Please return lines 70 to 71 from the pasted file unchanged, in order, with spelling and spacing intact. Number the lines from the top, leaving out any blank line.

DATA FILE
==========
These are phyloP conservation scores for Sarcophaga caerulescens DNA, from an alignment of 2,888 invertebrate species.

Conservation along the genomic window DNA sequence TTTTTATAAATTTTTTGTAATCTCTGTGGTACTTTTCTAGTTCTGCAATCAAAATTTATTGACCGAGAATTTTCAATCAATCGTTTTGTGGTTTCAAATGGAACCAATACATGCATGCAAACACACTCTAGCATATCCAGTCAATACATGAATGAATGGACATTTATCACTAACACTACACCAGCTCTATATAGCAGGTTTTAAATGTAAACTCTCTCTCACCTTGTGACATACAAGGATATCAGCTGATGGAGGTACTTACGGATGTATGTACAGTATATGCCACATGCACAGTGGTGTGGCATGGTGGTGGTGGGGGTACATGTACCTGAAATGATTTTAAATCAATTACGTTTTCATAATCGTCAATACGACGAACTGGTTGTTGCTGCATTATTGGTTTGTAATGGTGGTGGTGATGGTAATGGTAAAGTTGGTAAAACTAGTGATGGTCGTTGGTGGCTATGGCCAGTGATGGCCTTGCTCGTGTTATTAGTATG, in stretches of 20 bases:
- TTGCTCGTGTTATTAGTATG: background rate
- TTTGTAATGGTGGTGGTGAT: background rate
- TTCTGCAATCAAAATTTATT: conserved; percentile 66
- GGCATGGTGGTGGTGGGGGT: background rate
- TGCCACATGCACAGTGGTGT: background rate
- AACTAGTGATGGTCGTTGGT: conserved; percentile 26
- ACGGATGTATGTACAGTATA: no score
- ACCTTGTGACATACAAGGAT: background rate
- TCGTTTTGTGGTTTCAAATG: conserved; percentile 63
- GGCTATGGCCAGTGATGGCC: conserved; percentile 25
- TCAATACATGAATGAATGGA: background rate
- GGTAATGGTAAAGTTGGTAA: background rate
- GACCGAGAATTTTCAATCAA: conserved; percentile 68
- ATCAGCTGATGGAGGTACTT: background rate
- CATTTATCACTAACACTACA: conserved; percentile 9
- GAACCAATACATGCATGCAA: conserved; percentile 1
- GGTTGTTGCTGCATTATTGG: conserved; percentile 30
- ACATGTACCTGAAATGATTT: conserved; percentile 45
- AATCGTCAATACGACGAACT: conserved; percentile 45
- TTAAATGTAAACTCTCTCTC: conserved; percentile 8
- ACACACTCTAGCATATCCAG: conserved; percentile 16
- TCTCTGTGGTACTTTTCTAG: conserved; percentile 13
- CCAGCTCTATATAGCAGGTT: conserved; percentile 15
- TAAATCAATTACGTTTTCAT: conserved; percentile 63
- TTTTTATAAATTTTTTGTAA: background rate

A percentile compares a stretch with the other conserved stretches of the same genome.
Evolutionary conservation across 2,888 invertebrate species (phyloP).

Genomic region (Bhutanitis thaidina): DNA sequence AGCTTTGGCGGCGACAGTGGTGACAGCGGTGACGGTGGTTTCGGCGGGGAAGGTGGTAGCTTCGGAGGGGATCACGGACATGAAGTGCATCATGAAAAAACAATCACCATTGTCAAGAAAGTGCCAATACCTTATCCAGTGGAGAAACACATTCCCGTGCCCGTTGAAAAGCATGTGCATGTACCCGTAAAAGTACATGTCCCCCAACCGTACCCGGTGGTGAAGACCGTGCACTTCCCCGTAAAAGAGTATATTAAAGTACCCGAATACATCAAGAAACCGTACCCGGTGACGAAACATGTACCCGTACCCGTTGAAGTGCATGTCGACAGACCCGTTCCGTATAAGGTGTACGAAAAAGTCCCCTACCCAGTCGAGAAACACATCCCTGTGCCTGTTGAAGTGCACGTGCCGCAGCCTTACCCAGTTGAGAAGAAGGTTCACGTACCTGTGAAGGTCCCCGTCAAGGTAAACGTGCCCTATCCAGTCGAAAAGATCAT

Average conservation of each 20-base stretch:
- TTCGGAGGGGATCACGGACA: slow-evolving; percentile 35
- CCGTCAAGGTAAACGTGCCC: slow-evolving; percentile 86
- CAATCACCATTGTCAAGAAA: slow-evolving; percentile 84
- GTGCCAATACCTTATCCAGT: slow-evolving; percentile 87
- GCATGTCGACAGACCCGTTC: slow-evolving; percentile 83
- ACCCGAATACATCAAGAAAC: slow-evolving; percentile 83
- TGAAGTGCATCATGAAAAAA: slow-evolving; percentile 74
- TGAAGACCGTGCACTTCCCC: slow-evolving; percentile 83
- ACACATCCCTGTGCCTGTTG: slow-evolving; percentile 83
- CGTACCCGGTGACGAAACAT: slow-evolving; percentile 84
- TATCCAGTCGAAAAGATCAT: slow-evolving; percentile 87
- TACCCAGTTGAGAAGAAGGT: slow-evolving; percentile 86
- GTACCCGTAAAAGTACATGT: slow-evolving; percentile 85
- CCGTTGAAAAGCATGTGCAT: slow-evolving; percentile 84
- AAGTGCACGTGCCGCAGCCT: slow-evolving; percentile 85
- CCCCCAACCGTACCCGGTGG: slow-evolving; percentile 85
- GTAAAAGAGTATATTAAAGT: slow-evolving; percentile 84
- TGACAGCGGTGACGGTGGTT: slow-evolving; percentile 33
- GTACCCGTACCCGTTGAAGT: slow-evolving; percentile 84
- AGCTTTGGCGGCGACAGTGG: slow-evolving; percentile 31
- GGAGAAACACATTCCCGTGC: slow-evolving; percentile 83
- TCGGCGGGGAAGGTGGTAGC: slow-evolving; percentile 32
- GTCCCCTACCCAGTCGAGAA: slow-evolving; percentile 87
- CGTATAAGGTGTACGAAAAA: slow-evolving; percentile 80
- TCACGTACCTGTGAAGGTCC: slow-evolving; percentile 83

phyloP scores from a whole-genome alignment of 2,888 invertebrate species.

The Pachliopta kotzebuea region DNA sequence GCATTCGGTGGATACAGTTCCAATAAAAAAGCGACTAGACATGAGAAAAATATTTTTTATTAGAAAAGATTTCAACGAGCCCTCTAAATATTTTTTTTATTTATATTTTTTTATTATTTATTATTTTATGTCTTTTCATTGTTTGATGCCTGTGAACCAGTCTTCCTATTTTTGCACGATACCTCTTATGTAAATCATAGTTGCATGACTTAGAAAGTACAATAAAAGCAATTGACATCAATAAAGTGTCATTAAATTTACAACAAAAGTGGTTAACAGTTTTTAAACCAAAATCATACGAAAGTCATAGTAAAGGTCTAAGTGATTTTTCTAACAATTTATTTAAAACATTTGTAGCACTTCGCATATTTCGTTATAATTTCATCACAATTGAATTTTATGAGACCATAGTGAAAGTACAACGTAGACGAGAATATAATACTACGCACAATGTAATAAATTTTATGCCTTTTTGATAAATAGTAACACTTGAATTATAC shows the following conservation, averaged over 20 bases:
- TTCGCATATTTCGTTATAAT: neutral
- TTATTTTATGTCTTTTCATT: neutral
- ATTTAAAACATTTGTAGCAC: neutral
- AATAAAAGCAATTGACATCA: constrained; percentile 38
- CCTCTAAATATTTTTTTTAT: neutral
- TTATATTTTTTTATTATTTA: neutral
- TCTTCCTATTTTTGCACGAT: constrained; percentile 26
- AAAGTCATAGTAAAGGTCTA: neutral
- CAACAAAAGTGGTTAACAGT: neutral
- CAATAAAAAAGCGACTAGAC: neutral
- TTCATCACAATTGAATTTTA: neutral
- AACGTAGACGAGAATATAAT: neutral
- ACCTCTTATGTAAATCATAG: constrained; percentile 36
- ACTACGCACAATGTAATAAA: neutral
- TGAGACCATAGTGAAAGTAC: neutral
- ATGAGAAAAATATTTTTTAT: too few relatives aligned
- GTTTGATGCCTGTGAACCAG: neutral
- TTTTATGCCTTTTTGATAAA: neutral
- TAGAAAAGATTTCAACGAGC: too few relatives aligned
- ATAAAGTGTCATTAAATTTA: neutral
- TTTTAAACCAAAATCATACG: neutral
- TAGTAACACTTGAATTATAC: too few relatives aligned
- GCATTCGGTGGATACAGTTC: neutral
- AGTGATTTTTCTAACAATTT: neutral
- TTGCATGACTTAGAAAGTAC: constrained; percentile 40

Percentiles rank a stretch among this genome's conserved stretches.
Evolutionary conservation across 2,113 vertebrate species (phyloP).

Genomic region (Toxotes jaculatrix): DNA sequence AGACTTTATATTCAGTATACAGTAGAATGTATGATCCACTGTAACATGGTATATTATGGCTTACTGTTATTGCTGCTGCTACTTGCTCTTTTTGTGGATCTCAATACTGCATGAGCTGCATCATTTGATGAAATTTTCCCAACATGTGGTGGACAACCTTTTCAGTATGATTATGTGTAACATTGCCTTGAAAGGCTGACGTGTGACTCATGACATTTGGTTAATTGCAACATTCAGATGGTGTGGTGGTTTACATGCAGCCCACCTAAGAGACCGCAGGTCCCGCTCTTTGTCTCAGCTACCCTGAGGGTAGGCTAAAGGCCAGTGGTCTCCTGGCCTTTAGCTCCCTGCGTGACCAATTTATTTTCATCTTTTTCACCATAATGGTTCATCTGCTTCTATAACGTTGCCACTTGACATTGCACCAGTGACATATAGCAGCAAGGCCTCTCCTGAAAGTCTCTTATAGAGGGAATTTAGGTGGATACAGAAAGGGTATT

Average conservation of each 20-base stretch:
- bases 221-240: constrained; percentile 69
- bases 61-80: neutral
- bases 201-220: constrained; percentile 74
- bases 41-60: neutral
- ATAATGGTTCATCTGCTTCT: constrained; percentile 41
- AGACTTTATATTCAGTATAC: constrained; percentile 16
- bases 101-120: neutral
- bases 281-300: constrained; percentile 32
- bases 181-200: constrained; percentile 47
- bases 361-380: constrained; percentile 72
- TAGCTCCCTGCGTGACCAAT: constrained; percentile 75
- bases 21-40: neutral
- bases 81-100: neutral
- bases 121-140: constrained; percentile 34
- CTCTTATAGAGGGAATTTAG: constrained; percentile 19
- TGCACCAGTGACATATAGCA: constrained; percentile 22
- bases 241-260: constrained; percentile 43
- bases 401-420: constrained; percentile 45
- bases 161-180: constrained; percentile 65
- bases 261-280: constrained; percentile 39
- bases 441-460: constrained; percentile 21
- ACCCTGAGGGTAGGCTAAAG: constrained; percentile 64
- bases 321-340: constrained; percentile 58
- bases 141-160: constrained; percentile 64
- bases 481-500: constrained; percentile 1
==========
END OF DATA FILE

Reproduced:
- AACGTAGACGAGAATATAAT: neutral
- ACCTCTTATGTAAATCATAG: constrained; percentile 36